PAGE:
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The West saw heavy levels of precipitation this past winter in many areas, and that’s good news for water levels in Lake Mead on the Colorado River, the country’s largest reservoir. According to the Bureau of Reclamation, by the end of March, the lake has risen about three feet above projections and is about five feet higher than its record low last July.
Reflection Canyon, Lake Powell | Credit: Jay Huang/Creative Commons
The National Weather Service said that during the snowmelt runoff season, Lake Powell, the second largest reservoir on the river, is forecast to get more than 170 percent of the annual average amount of water since 1993. Currently, Lake Powell is at about 23 percent capacity and Lake Mead is at 28 percent.
The recent snow and rain will help to keep generators in dams turning for now on the Colorado River. However, those amounts of precipitation would have to continue for years to solve the decades-long drought in the Southwest and bring lasting relief to the 40 million who depend on the river. According to the Arizona Republic, to refill only Lake Powell, two years like this past one would be needed, but that assumes no water would be taken from it by farmers or others downstream. Brad Udall, of Colorado State University Colorado Water Center, told the Colorado Sun that it would take something like six years in a row similar to this year to refill the reservoirs, which he said we’re unlikely to ever see.
In related news, last week the Biden administration said it will use nearly $350 million to enhance tribal water resources and to fund conservation in the Colorado River Basin. More than two-thirds of that amount—$233 million—will go to the Gila River Indian Community to compensate for not using some of its Colorado River water rights.
The Gila River Indian Community will also receive funding for a water pipeline project that will transport reclaimed water almost 20 miles from the tribe’s reservation to an irrigation facility. Money will also be used to cover some canals in the community with solar panels that will reduce evaporation and provide electricity. The Associated Press reports that the federal government has promised to spend about $4 billion to help relieve the long-term drought in the Colorado River Basin.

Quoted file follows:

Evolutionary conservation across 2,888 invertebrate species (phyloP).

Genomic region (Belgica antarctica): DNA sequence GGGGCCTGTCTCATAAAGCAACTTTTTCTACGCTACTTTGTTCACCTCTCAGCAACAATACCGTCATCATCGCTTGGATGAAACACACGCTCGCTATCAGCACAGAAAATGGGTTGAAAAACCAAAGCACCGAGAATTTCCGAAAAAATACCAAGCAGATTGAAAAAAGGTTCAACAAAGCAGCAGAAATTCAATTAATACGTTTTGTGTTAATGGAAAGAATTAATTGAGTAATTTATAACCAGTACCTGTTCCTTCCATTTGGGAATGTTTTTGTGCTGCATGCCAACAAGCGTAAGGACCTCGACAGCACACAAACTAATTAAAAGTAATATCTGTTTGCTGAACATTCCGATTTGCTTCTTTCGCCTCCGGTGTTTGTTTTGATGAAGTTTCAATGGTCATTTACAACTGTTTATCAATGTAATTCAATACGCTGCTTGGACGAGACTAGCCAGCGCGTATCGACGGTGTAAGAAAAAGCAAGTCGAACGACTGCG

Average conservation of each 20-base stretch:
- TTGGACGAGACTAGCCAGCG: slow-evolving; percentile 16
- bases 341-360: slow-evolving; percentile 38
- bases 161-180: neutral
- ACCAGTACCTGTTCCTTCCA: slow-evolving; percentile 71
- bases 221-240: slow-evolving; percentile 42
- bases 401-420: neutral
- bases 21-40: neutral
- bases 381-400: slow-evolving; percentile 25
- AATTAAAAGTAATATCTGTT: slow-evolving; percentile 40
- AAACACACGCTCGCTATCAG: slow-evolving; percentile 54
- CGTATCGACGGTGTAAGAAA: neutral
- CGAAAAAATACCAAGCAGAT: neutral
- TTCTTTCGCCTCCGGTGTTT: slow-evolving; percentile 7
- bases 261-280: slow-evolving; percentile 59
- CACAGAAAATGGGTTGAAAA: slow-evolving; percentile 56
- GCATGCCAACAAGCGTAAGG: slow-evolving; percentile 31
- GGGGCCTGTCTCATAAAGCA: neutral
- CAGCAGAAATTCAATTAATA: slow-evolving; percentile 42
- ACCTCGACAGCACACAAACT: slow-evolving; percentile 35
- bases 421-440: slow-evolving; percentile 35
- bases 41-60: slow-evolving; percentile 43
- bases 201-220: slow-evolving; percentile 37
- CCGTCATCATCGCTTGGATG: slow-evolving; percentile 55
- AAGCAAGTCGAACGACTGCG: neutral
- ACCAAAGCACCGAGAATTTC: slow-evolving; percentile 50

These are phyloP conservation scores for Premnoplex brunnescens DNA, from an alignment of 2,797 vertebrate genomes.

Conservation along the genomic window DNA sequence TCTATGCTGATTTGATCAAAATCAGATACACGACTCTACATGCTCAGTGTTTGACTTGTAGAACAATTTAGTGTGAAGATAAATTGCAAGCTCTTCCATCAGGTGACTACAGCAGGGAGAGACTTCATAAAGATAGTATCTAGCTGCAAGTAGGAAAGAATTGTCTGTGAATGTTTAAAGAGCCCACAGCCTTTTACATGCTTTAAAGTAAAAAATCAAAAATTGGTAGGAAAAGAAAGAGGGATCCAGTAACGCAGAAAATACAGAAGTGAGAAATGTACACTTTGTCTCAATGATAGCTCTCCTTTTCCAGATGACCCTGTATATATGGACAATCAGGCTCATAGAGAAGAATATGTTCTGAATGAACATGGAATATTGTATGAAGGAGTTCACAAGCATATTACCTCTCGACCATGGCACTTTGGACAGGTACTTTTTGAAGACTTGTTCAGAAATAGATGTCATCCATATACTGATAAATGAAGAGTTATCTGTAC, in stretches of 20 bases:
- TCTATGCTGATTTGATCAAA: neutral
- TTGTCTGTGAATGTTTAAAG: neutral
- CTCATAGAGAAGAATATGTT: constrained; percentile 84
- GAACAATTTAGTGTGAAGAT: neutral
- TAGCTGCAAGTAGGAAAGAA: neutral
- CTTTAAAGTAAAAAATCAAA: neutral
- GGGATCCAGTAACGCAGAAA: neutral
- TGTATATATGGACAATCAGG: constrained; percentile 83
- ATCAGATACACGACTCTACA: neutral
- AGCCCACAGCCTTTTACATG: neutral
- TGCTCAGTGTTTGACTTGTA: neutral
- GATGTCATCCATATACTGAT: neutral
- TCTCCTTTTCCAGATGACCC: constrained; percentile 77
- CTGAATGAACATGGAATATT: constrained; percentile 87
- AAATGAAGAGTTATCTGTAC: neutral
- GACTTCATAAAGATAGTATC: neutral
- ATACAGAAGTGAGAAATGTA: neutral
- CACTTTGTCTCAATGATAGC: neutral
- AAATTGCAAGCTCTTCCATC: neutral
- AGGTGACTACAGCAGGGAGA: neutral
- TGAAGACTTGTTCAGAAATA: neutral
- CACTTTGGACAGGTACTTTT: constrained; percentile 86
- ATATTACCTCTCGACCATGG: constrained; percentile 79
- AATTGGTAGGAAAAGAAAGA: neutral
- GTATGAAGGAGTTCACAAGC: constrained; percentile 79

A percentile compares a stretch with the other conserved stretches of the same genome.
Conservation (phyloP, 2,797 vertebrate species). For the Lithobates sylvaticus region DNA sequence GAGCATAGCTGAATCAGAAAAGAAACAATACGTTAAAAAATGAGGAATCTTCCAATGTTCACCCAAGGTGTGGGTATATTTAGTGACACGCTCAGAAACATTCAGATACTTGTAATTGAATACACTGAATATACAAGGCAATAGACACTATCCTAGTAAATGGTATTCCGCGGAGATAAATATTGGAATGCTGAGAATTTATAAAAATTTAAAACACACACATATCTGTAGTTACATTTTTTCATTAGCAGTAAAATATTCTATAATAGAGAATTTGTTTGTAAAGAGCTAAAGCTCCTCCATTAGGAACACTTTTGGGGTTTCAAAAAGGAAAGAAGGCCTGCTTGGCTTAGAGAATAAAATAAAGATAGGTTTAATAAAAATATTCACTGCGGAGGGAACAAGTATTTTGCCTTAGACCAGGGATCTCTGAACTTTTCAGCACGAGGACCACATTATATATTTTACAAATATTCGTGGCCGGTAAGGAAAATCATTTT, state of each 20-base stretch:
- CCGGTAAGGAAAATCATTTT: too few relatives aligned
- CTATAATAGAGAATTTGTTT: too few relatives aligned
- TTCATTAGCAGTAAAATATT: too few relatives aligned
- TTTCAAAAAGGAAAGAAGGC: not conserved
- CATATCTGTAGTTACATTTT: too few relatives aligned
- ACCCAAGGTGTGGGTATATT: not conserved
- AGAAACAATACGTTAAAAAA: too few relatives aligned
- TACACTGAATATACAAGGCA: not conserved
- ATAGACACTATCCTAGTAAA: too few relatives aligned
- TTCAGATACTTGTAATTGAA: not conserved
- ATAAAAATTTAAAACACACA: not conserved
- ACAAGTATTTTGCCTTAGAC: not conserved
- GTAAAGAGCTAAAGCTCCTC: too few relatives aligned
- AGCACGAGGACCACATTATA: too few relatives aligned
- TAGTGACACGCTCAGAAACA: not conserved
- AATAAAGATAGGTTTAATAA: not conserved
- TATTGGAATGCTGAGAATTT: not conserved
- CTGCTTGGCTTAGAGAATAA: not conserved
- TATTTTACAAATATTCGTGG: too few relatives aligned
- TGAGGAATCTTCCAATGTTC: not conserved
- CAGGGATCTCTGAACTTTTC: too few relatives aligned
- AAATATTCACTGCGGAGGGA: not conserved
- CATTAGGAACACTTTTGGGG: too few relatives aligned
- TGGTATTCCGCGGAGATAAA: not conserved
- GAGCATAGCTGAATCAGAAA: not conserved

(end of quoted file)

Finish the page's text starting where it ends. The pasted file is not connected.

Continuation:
A new study is highlighting the benefits of a method to store renewable energy that can heat and cool homes and buildings when wind turbines aren’t spinning and the sun isn’t shining. It’s called aquifer thermal energy storage, or ATES, for short.
Aquifer thermal energy storage (ATES) uses naturally occurring underground water to store energy that can be used to heat and cool buildings. | Credit: Jenny Nuss/Berkeley Lab
Researchers in the U.S. Department of Energy’s Berkeley Lab describe ATES as a delightfully simple concept. A system would pump water up from existing underground aquifers, warm it using excess energy from solar or wind, or allow it to heat at the surface during the summer. Then, it’s pumped back down into a shallow aquifer where it will stay fairly hot because it is well insulated underground. In winter months, the water is pulled up and is hotter than the ambient air and can be pumped through buildings for heating. The reverse could also work to cool buildings by chilliging water at the surface and pumping it back underground to store until needed in hot months.
The method, while currently costlier than existing energy technologies, could reduce the use of natural gas and electricity in the building sector by 40 percent in the U.S. and could also help prevent blackouts caused by high demand, even during extreme weather events. Currently, heating and cooling homes consumes about 12 percent of the total global energy.
ATES is beyond the concept stage and currently operating in the Netherlands. The study was published in the journal Applied Energy.